• Marginal note:Exception

    (2) Subsection (1) does not apply in respect of a transmission of interest by operation of law.

Marginal note:Gaming or wagering contracts void

  •  (1) Every contract by way of gaming or wagering is void.

  • Marginal note:Presumption

    (2) A contract is deemed to be a contract by way of gaming or wagering if

    • (a) the insured has no insurable interest within the meaning of this Act and the contract is concluded with no expectation of acquiring such an interest; or

    • (b) the marine policy is made “interest or no interest”, “without further proof of interest than the policy itself” or “without benefit of salvage to the insurer” or is subject to any other like term.

  • Marginal note:Exception

    (3) Paragraph (2)(b) does not apply in respect of a marine policy that is made “without benefit of salvage to the insurer” or is subject to any other like term, if there is no possibility of salvage.

Insurable Value

Marginal note:Calculation of insurable value

  •  (1) Subject to any express provision of, or any value specified in, the marine policy, the insurable value of the subject-matter insured is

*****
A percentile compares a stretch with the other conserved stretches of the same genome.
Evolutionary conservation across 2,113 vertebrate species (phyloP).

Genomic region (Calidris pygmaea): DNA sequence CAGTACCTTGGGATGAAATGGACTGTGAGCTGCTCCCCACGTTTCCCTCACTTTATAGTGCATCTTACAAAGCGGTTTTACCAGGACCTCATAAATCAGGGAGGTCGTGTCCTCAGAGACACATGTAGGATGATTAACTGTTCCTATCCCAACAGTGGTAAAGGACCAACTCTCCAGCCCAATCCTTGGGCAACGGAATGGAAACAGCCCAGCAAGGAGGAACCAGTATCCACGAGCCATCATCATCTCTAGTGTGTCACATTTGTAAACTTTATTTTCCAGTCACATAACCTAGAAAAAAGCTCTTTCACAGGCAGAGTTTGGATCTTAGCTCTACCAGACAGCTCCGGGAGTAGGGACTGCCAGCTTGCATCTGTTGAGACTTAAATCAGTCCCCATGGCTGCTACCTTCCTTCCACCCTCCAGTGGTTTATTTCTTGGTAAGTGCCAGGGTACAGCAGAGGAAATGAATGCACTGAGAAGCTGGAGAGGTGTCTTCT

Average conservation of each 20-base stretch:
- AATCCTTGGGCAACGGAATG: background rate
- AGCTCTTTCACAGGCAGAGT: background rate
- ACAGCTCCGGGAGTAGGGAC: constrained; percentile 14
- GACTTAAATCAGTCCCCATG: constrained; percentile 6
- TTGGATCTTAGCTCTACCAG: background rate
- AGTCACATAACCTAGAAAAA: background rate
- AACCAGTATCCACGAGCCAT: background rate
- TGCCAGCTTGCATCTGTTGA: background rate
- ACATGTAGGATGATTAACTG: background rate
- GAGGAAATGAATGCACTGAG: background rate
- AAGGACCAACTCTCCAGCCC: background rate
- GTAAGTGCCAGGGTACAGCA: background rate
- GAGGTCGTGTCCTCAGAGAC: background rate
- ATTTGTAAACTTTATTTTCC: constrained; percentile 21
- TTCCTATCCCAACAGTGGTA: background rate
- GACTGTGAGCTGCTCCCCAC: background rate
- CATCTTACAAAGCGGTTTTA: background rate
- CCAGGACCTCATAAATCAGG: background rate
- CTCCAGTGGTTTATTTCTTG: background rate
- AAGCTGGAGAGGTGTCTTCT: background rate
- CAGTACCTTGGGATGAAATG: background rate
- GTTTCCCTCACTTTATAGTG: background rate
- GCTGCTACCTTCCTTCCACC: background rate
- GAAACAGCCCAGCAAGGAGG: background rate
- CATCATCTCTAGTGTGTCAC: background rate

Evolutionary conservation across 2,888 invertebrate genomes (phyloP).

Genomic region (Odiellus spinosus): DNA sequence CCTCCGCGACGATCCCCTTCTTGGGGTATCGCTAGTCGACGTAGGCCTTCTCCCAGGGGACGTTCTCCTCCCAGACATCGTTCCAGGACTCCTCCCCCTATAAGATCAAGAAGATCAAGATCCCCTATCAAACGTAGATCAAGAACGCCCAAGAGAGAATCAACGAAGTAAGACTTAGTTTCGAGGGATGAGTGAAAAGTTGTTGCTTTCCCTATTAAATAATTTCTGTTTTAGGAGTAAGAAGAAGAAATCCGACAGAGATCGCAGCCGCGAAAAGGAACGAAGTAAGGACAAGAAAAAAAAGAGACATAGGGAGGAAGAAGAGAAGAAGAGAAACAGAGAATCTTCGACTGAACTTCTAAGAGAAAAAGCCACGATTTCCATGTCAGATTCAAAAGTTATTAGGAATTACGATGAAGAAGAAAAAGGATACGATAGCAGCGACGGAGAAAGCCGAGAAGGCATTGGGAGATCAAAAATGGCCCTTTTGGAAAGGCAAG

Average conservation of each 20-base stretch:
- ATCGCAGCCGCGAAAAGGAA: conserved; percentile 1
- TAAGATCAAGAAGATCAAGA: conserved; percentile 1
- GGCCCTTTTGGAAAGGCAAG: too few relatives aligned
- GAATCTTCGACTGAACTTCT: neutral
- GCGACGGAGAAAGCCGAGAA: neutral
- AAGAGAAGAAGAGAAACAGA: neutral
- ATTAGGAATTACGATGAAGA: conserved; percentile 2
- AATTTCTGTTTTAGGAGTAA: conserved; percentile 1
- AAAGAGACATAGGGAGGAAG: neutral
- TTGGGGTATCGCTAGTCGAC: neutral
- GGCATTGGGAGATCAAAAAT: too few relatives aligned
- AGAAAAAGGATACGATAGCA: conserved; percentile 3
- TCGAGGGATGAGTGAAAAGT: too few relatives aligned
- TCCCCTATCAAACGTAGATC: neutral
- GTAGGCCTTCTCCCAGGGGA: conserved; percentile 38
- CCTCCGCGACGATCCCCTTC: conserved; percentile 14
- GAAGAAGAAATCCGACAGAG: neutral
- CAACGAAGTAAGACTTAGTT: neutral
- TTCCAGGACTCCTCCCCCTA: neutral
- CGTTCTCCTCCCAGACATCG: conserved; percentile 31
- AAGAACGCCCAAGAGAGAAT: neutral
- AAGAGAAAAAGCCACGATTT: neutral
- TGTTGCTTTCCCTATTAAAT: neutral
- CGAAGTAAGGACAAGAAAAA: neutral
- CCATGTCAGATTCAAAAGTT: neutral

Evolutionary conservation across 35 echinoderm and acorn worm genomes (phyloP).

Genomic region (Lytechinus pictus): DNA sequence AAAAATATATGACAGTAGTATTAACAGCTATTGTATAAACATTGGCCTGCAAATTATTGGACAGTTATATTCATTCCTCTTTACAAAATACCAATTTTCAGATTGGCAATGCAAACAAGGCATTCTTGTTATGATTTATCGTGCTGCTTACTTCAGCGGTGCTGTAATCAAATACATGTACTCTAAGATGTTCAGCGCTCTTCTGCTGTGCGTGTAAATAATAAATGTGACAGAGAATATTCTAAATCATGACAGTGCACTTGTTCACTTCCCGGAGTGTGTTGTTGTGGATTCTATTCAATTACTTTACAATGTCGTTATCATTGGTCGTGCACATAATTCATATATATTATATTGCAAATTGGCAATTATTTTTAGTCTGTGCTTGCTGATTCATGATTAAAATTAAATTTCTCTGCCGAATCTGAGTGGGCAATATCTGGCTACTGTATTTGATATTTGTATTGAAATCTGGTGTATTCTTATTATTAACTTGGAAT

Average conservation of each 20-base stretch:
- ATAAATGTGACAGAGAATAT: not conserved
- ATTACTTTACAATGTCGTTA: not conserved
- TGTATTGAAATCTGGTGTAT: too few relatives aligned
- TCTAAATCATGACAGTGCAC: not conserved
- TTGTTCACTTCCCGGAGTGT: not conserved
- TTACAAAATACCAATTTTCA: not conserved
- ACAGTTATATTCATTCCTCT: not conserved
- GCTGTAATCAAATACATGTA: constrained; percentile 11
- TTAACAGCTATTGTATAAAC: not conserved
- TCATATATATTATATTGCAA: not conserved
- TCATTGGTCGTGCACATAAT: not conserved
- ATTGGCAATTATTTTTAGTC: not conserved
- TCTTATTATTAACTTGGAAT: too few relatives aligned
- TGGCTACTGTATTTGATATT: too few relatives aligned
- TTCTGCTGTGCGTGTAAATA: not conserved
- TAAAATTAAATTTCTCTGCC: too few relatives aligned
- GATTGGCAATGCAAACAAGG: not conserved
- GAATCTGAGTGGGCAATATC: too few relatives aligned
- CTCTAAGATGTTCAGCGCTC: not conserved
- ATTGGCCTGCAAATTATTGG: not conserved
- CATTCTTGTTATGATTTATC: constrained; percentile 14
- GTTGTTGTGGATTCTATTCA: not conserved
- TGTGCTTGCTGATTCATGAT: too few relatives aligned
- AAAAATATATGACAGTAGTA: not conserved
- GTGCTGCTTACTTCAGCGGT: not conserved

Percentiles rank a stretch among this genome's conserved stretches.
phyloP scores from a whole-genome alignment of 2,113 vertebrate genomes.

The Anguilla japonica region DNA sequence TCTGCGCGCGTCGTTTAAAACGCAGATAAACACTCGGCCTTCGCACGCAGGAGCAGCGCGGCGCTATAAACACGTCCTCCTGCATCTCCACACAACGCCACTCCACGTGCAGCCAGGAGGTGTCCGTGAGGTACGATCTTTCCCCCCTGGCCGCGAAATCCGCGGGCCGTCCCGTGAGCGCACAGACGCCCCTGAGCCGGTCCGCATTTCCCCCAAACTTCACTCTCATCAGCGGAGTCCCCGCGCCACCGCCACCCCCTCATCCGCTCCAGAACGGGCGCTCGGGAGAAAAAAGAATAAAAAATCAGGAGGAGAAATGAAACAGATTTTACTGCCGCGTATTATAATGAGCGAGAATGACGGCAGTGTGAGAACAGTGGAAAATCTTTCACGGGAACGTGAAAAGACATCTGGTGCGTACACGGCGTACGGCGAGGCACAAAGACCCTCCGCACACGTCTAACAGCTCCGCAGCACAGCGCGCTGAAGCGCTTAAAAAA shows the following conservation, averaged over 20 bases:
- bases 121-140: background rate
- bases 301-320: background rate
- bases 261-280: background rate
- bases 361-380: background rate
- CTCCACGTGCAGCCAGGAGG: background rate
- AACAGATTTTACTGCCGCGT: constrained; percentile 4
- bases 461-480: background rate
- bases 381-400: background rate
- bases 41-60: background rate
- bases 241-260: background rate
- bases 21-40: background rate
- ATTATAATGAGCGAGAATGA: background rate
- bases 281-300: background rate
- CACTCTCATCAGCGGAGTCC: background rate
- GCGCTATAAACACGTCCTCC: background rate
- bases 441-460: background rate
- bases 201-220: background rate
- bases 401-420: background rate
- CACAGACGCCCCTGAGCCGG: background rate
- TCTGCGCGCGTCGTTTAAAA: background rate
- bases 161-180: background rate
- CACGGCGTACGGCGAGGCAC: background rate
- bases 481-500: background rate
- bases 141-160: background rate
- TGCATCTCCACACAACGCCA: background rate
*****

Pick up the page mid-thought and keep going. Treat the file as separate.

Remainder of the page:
• (a) in the case of insurance on a ship, the aggregate of the value of the ship at the commencement of the risk and the charges of insurance;

    • (b) in the case of insurance on freight, whether paid in advance or not, the aggregate of the gross amount of the freight at the risk of the insured and the charges of insurance;

    • (c) in the case of insurance on goods, the aggregate of the prime cost of the goods, the expenses of and incidental to shipping and the charges of insurance on those goods and expenses; and

    • (d) in the case of insurance on any other subject-matter, the aggregate of the amount at the risk of the insured when the policy attaches and the charges of insurance.

  • Marginal note:Value of ship

    (2) For the purposes of paragraph (1)(a), the value of a ship includes money advanced for officers’ and crew’s wages and other disbursements incurred to make the ship fit for the marine adventure contemplated by the marine policy.